Profile: Dave Tate
From special education classes to CEO of a multimillion-dollar fitness company, Dave Tate’s journey will inspire you to overcome and succeed.
What are the main differences between these two styles of training?
I had to learn how to stop training the movement and start training the muscle. They’re two completely different things.
For example, with the bench press, I tore both my pecs during my career, so I had to learn how to bench without using my pecs if I wanted to compete in powerlifting. That meant I was primarily using my shoulders and my triceps. My bench press was a shoulder rotation and a triceps extension.
When I started directly training my chest again, I had no idea what to do, and the weights I had to use in order to start movements with a chest contraction were so ridiculously light that it was frustrating. I had to understand that this would be a gradual process and that the muscle was the thing, not the movement. Once I made that adjustment, my strength came back.
What can other guys take away from the way you currently train?
Right now, I’m using a bodybuilding-based program. John “Mountain Dog” Meadows writes my programs, and I modify them based on a sort of block periodization model, with 12-week training blocks. I think other guys can get something out of this because it’s kept me injury-free and because things change often enough to keep it interesting.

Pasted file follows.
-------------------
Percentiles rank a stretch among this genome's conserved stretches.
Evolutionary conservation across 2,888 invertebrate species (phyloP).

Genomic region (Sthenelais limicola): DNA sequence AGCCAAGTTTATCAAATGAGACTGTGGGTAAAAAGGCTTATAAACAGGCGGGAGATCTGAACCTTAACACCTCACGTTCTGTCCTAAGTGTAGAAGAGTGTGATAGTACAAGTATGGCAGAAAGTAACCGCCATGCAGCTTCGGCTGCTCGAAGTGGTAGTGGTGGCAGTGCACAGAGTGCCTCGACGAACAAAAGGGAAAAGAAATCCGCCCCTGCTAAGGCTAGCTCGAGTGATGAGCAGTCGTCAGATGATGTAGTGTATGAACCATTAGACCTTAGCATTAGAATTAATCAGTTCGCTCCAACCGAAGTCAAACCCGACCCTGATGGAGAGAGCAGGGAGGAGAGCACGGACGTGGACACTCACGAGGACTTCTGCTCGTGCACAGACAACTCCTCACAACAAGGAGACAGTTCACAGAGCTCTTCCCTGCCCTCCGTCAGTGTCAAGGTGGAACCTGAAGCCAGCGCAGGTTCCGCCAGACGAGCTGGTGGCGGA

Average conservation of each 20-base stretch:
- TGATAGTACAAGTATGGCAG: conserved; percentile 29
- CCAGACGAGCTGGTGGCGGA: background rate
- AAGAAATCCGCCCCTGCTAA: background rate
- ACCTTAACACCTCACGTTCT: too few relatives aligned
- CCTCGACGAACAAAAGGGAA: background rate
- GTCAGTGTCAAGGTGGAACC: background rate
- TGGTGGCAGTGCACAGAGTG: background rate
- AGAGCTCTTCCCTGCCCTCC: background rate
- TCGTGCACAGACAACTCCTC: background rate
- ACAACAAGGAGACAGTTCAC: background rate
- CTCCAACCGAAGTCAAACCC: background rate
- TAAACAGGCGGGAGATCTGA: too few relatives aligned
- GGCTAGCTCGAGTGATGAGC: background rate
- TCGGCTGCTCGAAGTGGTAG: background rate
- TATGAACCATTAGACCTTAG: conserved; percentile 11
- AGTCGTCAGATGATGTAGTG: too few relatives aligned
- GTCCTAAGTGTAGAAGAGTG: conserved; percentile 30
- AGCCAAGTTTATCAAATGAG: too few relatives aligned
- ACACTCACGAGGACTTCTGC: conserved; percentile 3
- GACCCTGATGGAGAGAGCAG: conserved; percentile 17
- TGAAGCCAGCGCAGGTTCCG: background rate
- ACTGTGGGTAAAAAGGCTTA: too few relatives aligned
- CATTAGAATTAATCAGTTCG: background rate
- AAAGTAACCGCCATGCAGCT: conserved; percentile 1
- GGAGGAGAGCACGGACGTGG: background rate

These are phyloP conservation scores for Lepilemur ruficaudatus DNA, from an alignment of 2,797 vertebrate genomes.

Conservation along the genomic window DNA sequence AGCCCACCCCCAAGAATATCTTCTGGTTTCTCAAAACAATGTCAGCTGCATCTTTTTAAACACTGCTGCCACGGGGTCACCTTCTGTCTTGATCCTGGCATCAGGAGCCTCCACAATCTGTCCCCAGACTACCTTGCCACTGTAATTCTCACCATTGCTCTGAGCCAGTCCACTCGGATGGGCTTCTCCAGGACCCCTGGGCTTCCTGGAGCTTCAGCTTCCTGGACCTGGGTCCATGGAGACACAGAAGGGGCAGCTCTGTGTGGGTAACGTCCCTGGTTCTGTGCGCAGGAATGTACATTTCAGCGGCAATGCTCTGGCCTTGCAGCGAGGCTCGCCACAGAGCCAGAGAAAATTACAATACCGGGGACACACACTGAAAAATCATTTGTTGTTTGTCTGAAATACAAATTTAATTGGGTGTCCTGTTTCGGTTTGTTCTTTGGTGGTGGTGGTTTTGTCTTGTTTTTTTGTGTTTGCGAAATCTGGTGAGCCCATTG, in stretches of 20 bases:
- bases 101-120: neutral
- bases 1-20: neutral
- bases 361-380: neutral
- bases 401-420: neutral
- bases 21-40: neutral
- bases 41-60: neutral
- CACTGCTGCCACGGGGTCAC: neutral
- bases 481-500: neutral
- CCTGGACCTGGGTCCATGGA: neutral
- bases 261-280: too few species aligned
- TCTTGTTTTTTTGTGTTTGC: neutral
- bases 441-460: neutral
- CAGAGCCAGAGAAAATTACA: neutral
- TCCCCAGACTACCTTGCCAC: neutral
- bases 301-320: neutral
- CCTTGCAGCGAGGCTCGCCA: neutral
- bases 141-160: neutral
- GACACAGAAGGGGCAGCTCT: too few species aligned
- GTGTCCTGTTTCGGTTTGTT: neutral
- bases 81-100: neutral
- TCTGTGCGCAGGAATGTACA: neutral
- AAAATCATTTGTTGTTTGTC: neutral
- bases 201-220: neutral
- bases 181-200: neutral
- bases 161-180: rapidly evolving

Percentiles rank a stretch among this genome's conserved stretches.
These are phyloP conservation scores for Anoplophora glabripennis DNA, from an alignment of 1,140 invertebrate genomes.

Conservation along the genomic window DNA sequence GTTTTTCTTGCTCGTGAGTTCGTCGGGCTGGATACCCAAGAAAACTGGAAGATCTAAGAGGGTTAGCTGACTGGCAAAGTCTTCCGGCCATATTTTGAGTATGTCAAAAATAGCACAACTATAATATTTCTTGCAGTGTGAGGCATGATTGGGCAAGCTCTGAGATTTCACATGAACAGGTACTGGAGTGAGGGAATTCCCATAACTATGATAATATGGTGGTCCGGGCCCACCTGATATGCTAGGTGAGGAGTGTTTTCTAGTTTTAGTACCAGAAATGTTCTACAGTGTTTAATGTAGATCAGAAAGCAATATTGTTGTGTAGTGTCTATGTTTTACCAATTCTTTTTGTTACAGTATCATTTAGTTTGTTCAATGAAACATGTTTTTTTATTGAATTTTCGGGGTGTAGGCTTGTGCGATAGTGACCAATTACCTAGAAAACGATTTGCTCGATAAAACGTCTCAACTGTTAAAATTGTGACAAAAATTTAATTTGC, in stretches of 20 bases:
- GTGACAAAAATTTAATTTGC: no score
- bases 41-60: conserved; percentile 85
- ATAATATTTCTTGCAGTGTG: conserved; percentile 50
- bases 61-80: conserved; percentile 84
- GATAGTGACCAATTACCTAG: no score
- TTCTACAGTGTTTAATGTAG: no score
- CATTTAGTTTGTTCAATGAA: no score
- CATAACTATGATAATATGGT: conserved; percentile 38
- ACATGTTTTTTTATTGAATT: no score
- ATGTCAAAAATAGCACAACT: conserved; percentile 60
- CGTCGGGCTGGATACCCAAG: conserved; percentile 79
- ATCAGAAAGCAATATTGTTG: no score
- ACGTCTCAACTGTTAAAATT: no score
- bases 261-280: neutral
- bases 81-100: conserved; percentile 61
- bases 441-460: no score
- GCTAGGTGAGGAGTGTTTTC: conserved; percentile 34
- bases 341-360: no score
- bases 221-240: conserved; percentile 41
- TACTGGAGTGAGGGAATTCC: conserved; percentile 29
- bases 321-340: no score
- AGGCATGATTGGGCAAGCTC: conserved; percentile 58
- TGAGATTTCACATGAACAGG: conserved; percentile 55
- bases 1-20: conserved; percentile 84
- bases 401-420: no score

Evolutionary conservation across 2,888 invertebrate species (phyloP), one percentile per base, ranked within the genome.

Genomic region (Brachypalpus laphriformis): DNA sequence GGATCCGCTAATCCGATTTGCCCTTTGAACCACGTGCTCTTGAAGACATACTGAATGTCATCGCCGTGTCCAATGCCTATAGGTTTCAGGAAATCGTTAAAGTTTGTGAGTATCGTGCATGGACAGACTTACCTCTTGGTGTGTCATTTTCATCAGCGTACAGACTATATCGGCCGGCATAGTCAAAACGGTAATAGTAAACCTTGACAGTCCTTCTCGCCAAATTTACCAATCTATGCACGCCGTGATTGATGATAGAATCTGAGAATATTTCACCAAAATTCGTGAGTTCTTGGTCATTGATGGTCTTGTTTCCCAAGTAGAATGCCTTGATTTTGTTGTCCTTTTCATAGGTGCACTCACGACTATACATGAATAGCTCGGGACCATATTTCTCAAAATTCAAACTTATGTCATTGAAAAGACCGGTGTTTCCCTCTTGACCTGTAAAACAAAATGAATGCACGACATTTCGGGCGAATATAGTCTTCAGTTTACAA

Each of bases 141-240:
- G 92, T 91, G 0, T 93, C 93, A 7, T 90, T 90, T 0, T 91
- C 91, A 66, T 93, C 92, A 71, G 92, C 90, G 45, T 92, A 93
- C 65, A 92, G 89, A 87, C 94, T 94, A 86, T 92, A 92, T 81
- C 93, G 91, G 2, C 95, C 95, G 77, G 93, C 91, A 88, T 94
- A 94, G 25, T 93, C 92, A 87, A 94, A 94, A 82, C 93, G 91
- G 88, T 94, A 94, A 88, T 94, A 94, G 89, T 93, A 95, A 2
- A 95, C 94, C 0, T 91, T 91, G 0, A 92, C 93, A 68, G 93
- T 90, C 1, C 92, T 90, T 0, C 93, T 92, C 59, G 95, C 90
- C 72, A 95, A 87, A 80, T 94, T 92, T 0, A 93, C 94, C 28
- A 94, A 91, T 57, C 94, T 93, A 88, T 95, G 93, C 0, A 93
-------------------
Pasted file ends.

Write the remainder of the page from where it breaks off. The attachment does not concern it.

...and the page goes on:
For the first 12 weeks, I try to get as strong as I can. I can’t handle that for more than 12 weeks because I’ll break down, but for that initial period, I’m not worried about contractions or tempo or anything like that. It’s just old-school bodybuilding, trying to lift more weight and do more reps every time.
The next 12 weeks are kind of a “stagnation” phase where I’ll still do my compound lifts in a movement-based way, trying to use the same weights I used for the first segment of the program. The difference happens with my smaller movements. There, I’ll take things to a complete stretch and flex and make it all about the muscle.
For the last 12 weeks, everything — even the compound exercises — is about tempo, contraction and flexing. The weights will drop, and I’ll tighten up my diet and try to get leaner.
This sequence has kept me injury-free for a long time now. I’ve had no soft-tissue injuries, and I’ve really been able to keep joint problems at bay.